I live in Oklahoma City. And the overhaul the city has seen in the three years the Thunder have been here is incredible. But right now, a newly renovated arena is sitting there with new outdoor video boards and a brand new grand entrance that nobody is using. And the city is not only paying for that still, but not reaping any of the rewards that were promised to it because of a team.

Projections in OKC early on said the city would add an extra $50 million to the economy with an NBA franchise. But that number is around $60 million now and growing. People wanted an NBA team here regardless, but to that casual person, the promise of an economical boost was enough to vote yes on a new tax to get a team. And now citizens are getting absolutely no return on their investment.

Everyone is losing. Everyone. Except the lawyers. They're winning big.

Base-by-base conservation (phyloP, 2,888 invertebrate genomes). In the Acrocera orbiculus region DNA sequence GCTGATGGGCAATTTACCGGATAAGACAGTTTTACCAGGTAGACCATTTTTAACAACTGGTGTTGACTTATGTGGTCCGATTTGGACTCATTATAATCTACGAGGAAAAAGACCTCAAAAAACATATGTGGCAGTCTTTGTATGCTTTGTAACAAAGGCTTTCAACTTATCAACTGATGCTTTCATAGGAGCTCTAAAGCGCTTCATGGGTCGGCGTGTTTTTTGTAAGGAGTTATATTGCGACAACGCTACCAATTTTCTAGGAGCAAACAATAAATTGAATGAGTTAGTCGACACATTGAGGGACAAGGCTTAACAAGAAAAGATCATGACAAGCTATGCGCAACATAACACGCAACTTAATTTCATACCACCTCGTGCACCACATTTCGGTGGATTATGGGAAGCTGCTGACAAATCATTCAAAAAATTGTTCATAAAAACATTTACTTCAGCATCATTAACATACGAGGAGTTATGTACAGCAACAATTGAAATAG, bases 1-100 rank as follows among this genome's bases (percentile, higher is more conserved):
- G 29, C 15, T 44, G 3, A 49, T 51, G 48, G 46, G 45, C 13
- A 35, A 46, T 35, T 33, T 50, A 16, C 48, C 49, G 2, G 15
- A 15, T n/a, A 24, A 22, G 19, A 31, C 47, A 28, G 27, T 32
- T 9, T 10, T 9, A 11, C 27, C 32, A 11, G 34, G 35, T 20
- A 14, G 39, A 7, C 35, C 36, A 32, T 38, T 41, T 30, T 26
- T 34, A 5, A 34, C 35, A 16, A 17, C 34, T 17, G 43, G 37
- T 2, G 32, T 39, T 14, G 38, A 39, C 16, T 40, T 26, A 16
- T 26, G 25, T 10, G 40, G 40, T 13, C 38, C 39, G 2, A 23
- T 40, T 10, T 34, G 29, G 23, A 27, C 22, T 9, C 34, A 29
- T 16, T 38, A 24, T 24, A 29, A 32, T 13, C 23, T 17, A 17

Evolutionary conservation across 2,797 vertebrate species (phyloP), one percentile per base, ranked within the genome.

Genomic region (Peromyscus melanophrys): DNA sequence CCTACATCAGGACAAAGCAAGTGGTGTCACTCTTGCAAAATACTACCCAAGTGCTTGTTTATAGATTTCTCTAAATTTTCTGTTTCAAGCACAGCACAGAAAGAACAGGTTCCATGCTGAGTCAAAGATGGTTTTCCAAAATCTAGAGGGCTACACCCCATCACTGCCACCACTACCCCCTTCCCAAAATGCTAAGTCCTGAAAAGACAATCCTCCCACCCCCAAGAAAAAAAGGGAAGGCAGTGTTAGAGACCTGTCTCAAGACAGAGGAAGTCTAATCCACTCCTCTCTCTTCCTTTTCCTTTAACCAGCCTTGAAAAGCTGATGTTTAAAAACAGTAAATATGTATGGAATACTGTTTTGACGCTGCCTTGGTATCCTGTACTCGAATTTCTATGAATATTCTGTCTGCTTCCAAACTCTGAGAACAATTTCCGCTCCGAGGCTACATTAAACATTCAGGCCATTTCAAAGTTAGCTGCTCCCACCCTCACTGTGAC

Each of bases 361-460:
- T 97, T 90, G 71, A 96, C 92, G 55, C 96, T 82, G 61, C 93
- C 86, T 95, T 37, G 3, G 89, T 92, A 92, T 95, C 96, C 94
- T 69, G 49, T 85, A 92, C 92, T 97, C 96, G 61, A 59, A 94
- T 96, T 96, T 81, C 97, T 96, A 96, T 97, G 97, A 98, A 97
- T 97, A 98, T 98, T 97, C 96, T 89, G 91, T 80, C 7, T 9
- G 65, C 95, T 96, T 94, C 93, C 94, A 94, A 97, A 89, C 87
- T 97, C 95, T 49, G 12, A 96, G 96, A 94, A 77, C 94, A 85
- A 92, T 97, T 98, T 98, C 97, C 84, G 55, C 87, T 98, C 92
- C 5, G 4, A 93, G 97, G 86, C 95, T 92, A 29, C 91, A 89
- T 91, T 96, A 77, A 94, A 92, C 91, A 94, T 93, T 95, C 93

Via The Post Game
Posted on: November 12, 2011 9:53 pm
Edited on: November 12, 2011 9:58 pm

Fight with Pat Riley led Miami Heat to trade Shaq

Posted by Ben Golliverpat-riley-shaquille-oneal

Shaquille O'Neal will be remembered as one of the NBA's greatest players, but his ugly exits from city after city caused plenty of controversy and wound up staining his legacy and lowering his career ceiling.

The scorched earth farewell from Orlando and the battle of egos with Kobe Bryant that led to his departure from Los Angeles are well-known. But there was also the move from a title-winning Miami Heat squad to the Phoenix Suns, a blow-up that might not have attracted as much attention because O'Neal was already past his prime, but nevertheless had plenty of eye-popping drama.